Under Florida law, depending on whether you injuries meet certain statutory thresholds as outlined in Florida Statutes §627.737, you may be entitled to make a claim for non-economic damages such as pain and suffering, mental anguish, and/or inconvenience that you have experienced due to your injuries in an accident. You may also be entitled to recover for other economic damages such as lost wages, loss of future earning capacity and/or other expenses directly arising from the accident. If the accident leaves you permanently injured, or disfigured, you may be able to obtain additional compensation.
18I've been injured in an accident and don't have medical insurance to pay for my medical treatment. Who will pay for my medical bills caused by the accident?
Your attorney can seek to recover your medical expenses from the individual or company at fault in your accident along with the other types of compensation. In many instances, your attorney can recover from your own auto insurance policy at no additional premium increase to you. In automobile accident cases, your automobile insurance coverage will pay for at least the first $10,000.00 of any medical bills you may incur (under your PIP coverage).
19My doctor has advised me that I have suffered permanent damage as a result of my accident. What am I entitled to recover?
Suffering a “permanent injury” as defined by Florida Statutes §627.737, is one basis for which to recover for the pain, suffering, and inconvenience associated with living with the permanent effects of an injury. The law and facts dictate a methodology for appropriately placing a value on your injuries. For example, life expectancy tables can be used to calculate your probable life expectancy. Your attorney can then determine an appropriate amount of compensation to seek on your behalf.
20I was injured by a driver who had no insurance at the time of the accident. Can I still obtain compensation for my injuries?
Possibly. In Florida, in order to drive an automobile on a public roadway, one must have the mandatory minimum amount of automobile insurance. Your own automobile insurance policy may provide Uninsured/Underinsured Motorist (UM/UIM) coverage. This is insurance to protect you if you are injured by someone who is driving without insurance, or without enough insurance to fully compensate you for your injuries.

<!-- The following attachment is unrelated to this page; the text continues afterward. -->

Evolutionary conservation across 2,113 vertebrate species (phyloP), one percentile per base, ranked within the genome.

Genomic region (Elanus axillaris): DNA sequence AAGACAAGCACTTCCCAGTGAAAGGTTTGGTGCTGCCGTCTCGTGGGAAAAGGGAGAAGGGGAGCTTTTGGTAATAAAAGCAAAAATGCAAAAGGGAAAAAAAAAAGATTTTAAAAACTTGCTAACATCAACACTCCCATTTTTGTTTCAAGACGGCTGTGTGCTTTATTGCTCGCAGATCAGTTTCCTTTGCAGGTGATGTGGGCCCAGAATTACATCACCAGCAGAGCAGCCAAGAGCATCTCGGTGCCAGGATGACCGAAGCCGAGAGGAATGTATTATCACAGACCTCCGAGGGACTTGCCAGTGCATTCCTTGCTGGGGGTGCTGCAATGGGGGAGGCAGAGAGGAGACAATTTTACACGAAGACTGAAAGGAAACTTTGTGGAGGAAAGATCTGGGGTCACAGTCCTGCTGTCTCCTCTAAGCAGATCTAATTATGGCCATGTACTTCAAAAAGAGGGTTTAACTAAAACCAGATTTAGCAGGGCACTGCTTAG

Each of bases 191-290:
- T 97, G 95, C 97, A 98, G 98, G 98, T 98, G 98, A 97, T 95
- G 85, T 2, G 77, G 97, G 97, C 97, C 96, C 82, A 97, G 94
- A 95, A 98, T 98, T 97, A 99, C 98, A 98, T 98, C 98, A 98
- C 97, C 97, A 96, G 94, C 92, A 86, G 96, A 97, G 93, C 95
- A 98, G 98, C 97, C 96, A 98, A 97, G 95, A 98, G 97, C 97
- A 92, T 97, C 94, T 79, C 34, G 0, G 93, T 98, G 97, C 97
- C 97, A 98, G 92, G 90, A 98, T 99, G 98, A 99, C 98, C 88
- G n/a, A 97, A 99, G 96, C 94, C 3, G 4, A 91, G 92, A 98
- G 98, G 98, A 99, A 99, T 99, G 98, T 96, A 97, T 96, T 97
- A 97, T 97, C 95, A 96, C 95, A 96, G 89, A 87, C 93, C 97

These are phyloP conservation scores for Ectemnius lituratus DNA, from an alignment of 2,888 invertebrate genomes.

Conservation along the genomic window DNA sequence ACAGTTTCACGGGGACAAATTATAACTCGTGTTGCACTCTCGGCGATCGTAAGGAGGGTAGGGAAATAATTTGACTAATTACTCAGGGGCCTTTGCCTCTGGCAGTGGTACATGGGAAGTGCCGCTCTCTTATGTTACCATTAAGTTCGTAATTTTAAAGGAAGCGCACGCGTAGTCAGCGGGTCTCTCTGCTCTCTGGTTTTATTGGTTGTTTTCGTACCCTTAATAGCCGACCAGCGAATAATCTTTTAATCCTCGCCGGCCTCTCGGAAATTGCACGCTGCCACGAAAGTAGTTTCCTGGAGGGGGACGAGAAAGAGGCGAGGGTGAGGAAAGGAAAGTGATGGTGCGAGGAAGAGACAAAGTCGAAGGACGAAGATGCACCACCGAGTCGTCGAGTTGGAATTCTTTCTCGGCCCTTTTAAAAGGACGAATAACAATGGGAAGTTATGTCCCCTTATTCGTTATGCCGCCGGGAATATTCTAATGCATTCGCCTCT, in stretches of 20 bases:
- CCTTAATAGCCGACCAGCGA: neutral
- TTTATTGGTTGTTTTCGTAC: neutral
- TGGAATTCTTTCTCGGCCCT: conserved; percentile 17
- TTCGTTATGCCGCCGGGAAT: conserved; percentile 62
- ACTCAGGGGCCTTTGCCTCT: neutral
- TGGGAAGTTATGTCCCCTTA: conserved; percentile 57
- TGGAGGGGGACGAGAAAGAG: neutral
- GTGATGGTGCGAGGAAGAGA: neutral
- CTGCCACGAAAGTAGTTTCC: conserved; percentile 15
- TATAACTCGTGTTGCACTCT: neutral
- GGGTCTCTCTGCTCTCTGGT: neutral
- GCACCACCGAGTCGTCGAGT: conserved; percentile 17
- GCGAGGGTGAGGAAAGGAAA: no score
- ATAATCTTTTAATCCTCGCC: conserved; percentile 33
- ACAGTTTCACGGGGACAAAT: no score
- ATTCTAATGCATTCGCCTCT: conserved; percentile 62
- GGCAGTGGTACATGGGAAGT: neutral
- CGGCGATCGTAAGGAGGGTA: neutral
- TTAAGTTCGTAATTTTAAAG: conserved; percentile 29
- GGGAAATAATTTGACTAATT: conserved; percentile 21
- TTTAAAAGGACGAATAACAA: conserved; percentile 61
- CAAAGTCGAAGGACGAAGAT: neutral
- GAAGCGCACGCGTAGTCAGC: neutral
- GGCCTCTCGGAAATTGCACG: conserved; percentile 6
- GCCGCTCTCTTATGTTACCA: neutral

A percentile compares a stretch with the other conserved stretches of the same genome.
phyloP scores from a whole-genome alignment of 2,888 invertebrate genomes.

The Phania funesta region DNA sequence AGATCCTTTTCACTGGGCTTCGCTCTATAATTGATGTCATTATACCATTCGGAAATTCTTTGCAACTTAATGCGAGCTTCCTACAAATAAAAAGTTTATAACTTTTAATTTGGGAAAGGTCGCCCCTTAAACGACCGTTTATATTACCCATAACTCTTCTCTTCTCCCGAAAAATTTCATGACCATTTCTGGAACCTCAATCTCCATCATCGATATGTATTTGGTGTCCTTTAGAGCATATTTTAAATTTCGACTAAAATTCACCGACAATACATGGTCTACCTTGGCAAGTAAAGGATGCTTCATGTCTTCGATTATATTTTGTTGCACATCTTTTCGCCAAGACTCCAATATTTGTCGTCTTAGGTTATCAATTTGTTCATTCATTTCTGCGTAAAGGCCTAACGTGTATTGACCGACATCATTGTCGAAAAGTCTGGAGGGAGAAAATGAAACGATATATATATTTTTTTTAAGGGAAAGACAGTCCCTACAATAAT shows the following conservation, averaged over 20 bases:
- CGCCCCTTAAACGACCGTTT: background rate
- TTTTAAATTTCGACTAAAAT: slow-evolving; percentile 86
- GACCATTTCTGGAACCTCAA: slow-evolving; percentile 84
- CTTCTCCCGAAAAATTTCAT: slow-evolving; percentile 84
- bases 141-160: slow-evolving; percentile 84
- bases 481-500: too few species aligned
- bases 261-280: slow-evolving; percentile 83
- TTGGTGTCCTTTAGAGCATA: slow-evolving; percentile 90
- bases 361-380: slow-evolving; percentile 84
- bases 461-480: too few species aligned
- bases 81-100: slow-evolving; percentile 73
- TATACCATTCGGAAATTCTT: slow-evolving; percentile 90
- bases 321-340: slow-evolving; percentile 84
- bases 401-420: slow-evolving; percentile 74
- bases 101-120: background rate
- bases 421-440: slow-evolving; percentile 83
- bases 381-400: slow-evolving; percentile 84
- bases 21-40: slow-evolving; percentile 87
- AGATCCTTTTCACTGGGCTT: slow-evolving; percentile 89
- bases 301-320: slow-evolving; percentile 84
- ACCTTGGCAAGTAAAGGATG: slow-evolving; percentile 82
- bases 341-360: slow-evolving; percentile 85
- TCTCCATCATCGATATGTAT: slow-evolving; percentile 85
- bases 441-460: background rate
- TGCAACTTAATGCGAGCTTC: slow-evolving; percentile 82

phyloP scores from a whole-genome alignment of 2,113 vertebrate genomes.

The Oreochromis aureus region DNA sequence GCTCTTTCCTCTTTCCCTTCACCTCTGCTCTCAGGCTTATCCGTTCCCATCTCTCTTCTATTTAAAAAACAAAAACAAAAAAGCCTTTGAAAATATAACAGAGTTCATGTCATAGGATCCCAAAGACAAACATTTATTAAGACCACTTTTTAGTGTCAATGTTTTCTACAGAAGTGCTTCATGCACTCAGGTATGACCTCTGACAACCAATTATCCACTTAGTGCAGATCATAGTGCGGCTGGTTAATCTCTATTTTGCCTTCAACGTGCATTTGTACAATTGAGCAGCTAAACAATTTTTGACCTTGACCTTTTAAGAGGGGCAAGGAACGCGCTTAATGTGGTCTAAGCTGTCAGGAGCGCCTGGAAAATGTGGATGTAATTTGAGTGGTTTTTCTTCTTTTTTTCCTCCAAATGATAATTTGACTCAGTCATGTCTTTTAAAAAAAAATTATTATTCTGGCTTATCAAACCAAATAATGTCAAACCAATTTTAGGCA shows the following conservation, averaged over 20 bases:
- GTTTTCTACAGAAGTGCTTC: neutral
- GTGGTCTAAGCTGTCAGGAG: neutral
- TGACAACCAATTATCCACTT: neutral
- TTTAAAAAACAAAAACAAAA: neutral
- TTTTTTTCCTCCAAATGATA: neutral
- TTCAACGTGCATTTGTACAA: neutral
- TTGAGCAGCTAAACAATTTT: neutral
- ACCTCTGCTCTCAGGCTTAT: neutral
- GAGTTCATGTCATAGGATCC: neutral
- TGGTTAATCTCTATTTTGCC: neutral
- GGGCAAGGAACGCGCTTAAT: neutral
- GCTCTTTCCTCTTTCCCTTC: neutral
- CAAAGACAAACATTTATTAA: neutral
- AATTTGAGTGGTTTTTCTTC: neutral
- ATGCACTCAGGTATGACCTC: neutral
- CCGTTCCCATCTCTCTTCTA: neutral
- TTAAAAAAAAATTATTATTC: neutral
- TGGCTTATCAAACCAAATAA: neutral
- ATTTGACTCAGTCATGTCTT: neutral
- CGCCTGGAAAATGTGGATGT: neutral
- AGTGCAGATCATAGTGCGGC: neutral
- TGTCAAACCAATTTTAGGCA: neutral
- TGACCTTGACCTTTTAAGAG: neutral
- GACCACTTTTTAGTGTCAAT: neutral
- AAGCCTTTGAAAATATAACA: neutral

21I was injured by an unidentified driver who left the scene of the accident. Is there any way I can make a claim for my injuries?
Yes. In such a situation, under Florida law you may be able to make a claim under your own uninsured motorist coverage contained in your automobile insurance policy.
22I've been hurt in an accident and I want to file a claim for my injuries. What should I do?
There are a number of things you can do in the first few days and weeks after an accident to protect your right to compensation, such as: [1] write down as much as you can about the accident itself, your injuries and any other losses (such as wages) you've suffered as a result of the accident. Be sure to keep track of every expense related to medical treatment or other expenses caused by an accident such as a rental car. Also be sure to keep track of how you are feeling each day, making sure to note the specific ways in which the injury is affecting your everyday life and your routine. [2] Make notes of conversations that you have with people involved in the accident or the injury claim; [3] Preserve evidence of who caused the accident and what damage was done by collecting physical evidence and taking photographs; [4] Locate people who witnessed the accident and who might be able to help you prove your case; [5] Contact a personal injury attorney to evaluate and pursue your claim on your behalf. For more information on steps to take following an automobile accident, please see the following link: http://injury.findlaw.com/accident-injury-law/first-steps-after-an-injury.html
23What if a person dies before bringing a personal injury lawsuit?
It depends on whether the person died as a result of injuries from the accident, or from unrelated causes. If a person injured in an accident subsequently dies because of the injuries caused by the accident, that person's heirs may recover money through a lawsuit known as a wrongful death action. On the other hand, even if a person with a personal injury claim dies from unrelated causes, the personal injury claim survives in most cases and may be brought by the executor or personal representative of the deceased person's estate.
24What can I receive if my personal injury lawsuit is successful?
This will depend on the specific issues related to the case. However, generally speaking a person’s automobile insurance company will compensate an injured person for such things as: medical care and related expenses; lost income or earning capacity caused by the accident; expenses created by the accident; permanent physical disability or disfigurement; pain and suffering; emotional damages, such as stress, embarrassment, depression or strains on family relationships; and damaged property. The intent of the legal system is to award an injured person "damages," which is money intended to restore (as much as possible) that person to a position he or she enjoyed before the injury.